Michael Portillo examines the past and future of democracy over 2,500 years.
Michael Portillo losing his parliamentary seat was voted Britain's third most favourite TV moment.
So, the man who has felt the sharp end of the democratic process sets off to examine and interrogate development of this fickle, fragile, sometimes futile entity that we know as democracy.
Before 1900, there were no genuinely democratic countries in the world - and never had been.
By 1943 only a handful of countries were still democratically run.
It seemed that a forty-year experiment in representative government had run its course - and failed.
Yet, sixty years later, democracy is seen as the greatest gift that can be bestowed on another country, and it's an ideal worth fighting and dying for.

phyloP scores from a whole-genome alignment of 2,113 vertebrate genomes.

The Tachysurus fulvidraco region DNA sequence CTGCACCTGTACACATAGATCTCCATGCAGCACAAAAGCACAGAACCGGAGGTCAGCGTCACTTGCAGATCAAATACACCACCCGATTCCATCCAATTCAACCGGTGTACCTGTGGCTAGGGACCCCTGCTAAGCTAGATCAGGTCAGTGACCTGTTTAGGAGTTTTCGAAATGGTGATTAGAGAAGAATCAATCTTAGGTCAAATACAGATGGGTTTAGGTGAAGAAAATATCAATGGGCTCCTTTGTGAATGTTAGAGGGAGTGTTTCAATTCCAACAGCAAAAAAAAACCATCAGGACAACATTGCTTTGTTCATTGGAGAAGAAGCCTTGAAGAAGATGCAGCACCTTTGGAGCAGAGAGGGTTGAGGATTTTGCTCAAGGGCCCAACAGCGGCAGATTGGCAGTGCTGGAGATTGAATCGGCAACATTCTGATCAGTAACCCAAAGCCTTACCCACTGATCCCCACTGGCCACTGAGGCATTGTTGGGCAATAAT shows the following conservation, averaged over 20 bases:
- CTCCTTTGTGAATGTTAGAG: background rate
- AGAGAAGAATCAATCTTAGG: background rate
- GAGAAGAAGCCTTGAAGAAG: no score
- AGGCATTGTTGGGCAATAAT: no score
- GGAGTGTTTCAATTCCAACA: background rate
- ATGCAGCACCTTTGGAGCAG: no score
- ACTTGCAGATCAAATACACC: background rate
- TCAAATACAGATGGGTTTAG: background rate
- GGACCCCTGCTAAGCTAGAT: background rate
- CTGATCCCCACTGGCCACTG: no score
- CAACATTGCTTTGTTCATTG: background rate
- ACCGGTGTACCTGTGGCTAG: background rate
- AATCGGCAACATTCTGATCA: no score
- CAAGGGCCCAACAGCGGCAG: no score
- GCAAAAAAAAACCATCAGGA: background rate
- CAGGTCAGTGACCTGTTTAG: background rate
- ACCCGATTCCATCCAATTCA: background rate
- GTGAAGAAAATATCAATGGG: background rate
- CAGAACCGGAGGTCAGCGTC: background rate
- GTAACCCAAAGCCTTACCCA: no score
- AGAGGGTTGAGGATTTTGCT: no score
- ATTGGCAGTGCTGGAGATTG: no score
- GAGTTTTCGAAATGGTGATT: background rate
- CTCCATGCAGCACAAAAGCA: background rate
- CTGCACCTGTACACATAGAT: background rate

Michael Portillo uses this a starting point to question the effectiveness of a form of government we take for granted.
Seen by Plato as dangerous, the Enlightenment as a route to chaos and by nations in the Middle Eastern, Africa and China as far from a universal panacea - democracy has a surprisingly tenuous grip on the world.
Michael meets historians and the key state makers past and present to analyse the fall, rise and future of what we glibly call the democratic ideal".
Producer: Philip Sellars."